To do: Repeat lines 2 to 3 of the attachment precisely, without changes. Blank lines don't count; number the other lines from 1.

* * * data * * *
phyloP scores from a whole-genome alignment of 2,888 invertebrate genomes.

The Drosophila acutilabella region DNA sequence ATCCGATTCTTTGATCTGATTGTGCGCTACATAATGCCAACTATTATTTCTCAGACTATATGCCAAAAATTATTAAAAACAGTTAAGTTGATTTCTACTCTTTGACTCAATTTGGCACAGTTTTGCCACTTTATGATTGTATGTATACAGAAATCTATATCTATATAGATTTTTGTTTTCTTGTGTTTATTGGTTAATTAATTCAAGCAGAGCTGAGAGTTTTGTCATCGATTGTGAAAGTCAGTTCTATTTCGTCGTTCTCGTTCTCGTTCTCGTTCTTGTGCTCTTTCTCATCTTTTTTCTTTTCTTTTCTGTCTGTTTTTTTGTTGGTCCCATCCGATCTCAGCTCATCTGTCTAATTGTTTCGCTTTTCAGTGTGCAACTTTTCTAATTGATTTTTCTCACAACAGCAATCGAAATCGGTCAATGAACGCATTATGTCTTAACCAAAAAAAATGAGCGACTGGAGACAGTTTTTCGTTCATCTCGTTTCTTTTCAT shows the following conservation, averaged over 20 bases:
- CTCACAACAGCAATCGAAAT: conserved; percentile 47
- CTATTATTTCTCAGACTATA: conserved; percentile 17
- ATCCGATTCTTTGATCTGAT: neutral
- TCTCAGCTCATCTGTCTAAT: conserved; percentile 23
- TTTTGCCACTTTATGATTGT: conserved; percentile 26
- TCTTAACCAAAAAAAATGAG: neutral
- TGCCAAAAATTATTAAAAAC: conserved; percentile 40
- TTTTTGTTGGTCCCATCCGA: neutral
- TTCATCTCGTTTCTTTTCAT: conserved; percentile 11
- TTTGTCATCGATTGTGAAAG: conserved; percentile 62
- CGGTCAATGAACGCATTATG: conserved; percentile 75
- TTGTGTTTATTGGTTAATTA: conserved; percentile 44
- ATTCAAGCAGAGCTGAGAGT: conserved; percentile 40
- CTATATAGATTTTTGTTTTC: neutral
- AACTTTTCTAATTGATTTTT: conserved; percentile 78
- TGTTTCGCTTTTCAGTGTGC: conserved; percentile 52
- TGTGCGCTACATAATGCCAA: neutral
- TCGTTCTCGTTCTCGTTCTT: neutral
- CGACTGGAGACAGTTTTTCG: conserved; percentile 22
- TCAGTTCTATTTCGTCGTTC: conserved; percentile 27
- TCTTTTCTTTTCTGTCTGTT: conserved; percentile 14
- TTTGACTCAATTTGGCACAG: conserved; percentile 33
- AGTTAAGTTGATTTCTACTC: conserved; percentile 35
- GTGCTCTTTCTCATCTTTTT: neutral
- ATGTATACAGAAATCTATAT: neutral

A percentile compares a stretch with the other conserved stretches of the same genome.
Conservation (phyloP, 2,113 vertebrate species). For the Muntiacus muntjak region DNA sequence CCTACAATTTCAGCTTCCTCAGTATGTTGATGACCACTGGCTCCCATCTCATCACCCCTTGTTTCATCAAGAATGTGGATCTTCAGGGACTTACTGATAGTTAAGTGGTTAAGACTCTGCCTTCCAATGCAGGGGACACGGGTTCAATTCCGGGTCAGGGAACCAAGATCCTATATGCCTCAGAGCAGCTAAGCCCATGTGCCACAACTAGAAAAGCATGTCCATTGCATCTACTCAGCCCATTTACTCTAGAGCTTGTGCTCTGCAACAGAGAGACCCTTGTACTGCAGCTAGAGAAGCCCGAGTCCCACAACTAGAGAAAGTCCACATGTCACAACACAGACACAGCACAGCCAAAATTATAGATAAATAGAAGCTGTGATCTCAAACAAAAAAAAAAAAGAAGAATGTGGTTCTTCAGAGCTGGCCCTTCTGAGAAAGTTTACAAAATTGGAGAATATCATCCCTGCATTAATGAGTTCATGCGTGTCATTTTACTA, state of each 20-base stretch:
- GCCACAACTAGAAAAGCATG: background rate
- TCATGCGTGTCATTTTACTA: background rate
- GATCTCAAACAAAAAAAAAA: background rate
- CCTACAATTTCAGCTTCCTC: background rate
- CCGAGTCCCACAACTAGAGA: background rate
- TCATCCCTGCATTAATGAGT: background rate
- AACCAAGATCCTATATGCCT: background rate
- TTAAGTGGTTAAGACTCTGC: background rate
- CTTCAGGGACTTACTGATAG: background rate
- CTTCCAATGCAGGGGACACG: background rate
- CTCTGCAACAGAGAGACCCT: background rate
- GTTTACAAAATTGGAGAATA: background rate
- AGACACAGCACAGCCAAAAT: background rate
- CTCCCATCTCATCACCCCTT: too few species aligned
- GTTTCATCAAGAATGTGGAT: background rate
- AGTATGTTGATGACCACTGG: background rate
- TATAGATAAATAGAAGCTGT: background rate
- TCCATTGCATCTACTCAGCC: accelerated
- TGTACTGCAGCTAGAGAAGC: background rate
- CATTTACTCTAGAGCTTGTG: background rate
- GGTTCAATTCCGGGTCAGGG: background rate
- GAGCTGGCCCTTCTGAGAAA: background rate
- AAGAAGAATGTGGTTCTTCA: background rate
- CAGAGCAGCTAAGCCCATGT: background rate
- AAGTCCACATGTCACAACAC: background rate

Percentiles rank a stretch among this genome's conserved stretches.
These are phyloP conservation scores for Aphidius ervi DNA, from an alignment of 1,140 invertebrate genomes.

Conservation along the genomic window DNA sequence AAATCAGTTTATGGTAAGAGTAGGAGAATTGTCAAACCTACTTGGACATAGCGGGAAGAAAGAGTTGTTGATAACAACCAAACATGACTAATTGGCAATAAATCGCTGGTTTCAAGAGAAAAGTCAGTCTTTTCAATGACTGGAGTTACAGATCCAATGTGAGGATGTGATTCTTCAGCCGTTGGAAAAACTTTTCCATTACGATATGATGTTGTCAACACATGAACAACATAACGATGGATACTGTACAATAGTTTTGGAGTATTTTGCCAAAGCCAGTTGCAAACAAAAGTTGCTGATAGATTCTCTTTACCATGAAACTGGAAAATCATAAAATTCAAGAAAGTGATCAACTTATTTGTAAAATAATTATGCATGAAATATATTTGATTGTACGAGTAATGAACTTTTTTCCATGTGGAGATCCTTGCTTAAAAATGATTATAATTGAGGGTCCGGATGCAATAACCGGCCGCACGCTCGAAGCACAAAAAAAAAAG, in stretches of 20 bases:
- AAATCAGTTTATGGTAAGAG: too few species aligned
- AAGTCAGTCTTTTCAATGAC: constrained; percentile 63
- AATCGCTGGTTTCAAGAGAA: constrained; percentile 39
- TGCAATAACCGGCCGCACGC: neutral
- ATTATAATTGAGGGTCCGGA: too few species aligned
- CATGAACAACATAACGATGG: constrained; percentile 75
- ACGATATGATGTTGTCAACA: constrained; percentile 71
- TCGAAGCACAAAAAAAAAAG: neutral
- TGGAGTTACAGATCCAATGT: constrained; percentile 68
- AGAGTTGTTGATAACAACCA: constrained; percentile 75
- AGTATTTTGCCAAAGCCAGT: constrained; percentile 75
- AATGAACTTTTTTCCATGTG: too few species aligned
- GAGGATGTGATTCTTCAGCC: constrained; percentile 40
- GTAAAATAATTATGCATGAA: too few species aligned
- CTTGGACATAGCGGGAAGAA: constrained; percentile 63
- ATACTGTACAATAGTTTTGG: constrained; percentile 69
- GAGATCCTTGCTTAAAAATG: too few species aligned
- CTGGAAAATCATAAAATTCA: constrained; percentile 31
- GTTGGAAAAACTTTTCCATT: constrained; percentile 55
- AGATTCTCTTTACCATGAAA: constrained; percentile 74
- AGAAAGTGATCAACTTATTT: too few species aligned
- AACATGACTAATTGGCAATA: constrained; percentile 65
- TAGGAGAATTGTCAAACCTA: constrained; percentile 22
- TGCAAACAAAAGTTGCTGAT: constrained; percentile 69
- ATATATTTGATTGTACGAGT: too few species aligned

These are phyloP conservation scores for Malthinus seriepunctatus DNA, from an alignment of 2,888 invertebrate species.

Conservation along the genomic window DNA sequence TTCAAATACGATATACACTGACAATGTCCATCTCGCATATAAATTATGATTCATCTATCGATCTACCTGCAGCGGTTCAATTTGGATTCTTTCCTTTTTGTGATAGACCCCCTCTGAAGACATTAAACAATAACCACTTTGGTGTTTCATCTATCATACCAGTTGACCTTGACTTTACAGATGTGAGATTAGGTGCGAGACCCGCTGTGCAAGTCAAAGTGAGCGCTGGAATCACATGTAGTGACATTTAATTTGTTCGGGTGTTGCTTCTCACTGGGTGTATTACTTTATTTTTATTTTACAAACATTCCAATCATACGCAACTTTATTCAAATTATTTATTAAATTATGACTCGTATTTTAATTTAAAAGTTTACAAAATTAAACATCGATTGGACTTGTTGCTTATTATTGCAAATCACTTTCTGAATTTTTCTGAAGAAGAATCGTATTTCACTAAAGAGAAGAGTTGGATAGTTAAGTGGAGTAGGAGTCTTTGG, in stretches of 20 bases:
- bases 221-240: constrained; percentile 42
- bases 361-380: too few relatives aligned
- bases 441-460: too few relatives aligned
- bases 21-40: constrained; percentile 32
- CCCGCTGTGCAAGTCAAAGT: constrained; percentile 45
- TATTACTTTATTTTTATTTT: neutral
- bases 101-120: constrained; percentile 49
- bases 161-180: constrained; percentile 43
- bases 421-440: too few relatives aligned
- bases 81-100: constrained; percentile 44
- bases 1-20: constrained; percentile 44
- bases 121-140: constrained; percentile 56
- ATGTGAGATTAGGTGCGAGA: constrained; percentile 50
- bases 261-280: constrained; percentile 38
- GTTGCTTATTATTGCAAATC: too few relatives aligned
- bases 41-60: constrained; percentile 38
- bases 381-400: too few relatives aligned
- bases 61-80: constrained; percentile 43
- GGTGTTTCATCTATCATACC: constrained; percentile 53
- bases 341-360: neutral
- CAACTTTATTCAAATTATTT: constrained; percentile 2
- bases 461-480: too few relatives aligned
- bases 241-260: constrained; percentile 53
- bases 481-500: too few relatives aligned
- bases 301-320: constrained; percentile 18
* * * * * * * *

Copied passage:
The Drosophila acutilabella region DNA sequence ATCCGATTCTTTGATCTGATTGTGCGCTACATAATGCCAACTATTATTTCTCAGACTATATGCCAAAAATTATTAAAAACAGTTAAGTTGATTTCTACTCTTTGACTCAATTTGGCACAGTTTTGCCACTTTATGATTGTATGTATACAGAAATCTATATCTATATAGATTTTTGTTTTCTTGTGTTTATTGGTTAATTAATTCAAGCAGAGCTGAGAGTTTTGTCATCGATTGTGAAAGTCAGTTCTATTTCGTCGTTCTCGTTCTCGTTCTCGTTCTTGTGCTCTTTCTCATCTTTTTTCTTTTCTTTTCTGTCTGTTTTTTTGTTGGTCCCATCCGATCTCAGCTCATCTGTCTAATTGTTTCGCTTTTCAGTGTGCAACTTTTCTAATTGATTTTTCTCACAACAGCAATCGAAATCGGTCAATGAACGCATTATGTCTTAACCAAAAAAAATGAGCGACTGGAGACAGTTTTTCGTTCATCTCGTTTCTTTTCAT shows the following conservation, averaged over 20 bases:
- CTCACAACAGCAATCGAAAT: conserved; percentile 47